It remains to be seen whether Premier Kathleen Wynne and her Liberal government will win back some love from the electorate as they present the first balanced budget since the Ontario economy was battered to its knees in the 2008 recession. It remains doubtful that the ship of Liberal fortunes can be turned before it hits the iceberg of our discontent, but if ever events should change political fortunes, the current state of the state in Ontario would seemed primed to provide a responsive helm.
There were some signs that the long knives in the Liberal shadows have been returned at least halfway to the sheathes—witness the backtracking of Liberal ‘elder statesman’ Greg Sorbara in the wake of the budget release. Mr. Sorbara had called for Ms. Wynne to fall on her sword for the good of the party as her personal popularity, and that of the party, were being dragged into the abyss by a seemingly relentless gale of Hydro One angst, but he has since uttered some conciliatory murmurs in recent days. As veteran political operator, he could be expected to have his nose on the wind gauge of public sentiment.
In the coming weeks, the polls will no doubt provide some indication of which way the wind is blowing. Generally, electoral popularity ebbs and flows in a rhythm, much like that seen in the business cycle, although not always in tandem lockstep with the fortunes of the 500.
The tide of Liberal fortunes has been on the ebb for quite some time, so it would seem timely for a budget that has the potential to rebuild their battered fiscal rep while opening up a laneway to a safe harbour of progressive spending in the lead up to the 2018 election. In this light, this provincial budget might be seen as having the potential to lift Liberal boats in just about every riding.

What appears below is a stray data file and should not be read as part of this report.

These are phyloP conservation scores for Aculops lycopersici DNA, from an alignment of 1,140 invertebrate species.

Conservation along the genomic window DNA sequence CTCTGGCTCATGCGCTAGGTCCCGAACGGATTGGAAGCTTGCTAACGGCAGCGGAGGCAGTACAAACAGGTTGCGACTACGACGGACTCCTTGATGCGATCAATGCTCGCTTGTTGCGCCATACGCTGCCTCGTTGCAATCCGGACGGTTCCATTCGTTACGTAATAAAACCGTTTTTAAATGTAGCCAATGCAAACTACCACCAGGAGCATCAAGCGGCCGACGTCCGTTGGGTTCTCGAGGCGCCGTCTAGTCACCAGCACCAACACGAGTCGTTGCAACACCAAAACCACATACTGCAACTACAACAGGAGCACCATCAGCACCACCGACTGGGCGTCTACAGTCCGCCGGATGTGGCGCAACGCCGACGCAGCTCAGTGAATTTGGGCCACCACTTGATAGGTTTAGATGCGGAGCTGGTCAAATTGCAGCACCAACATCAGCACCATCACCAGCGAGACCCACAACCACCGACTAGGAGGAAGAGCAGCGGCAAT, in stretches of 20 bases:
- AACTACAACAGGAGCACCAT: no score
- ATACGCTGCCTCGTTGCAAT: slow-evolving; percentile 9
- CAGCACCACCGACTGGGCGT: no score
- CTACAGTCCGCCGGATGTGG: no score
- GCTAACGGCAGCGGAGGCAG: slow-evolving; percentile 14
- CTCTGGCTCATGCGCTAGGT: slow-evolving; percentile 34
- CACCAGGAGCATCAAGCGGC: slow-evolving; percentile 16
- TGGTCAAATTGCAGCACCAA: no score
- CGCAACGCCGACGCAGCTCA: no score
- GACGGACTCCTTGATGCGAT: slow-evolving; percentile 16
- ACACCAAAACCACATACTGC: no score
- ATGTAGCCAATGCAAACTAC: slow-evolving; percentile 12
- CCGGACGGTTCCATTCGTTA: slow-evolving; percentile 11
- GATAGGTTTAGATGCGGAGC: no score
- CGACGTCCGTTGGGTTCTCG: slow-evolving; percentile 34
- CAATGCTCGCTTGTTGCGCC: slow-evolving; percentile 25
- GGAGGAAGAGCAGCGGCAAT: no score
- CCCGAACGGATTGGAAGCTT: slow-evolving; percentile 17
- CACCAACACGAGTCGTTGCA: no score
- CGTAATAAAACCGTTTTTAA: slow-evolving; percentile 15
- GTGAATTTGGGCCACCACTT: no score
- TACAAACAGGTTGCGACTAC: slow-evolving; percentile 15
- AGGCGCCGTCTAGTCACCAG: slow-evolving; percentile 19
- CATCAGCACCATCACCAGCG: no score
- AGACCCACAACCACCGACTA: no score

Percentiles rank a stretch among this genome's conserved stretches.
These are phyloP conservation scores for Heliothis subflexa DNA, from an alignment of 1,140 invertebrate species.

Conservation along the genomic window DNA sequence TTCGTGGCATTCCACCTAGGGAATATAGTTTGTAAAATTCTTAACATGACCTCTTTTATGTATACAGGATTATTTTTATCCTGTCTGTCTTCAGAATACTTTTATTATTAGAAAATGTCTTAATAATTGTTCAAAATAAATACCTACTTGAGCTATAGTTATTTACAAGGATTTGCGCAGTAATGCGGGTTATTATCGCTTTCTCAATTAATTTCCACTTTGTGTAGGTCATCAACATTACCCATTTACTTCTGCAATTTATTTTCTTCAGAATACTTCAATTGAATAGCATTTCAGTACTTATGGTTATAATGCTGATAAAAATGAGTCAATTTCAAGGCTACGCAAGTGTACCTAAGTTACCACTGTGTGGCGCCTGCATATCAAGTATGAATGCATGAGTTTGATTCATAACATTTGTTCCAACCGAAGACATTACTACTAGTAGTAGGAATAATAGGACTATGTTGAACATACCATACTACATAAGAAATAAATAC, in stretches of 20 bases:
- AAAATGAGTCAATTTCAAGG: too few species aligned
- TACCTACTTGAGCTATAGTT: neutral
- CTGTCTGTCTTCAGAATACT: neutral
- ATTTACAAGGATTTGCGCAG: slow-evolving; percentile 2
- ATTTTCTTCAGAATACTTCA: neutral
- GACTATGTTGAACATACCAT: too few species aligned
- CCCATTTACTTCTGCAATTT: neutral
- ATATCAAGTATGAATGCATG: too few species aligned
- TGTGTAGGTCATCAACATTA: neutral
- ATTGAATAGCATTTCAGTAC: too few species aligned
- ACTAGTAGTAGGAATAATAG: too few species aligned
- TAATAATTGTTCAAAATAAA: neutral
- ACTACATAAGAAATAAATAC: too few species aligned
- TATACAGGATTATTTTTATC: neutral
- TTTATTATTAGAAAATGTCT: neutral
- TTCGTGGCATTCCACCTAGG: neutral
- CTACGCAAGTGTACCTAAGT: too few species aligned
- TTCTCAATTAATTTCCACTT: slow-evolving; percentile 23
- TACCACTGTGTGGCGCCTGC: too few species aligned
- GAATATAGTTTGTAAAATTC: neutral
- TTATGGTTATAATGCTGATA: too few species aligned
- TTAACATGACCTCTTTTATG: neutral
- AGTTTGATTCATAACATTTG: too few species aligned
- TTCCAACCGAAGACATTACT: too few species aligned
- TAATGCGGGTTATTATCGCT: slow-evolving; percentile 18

Although Premier Wynne may well remain vilified even up to the next election, history has proven that sticking with a personally unpopular leader is not necessarily a sure course to electoral disaster. While Progressive Conservative leader Patrick Brown has done little to plot his own course clearly in the public mind, he is likely to remain more cautious than his predecessor, Tim Hudak, a leader who proved unable to keep his head down long enough to let his opponents sink themselves. Mr. Brown has proven himself to be both pragmatic and somewhat ruthless, first in seizing the helm of the Tory ship by harnessing the social conservative undertow and then by blithely abandoning that flagship the moment it was deemed too limited to meet his greater ambitions.
It will remain to be seen whether a ruthless course to power will translate into a sense of fiscal stability and trust in the public mind, at least long enough to secure victory in 2018 or whether his established record of tacking with the wind will sink his ship over the long haul.
The next year and a half are destined to prove interesting times and the winds blowing from the south may yet capsize those on the best laid course.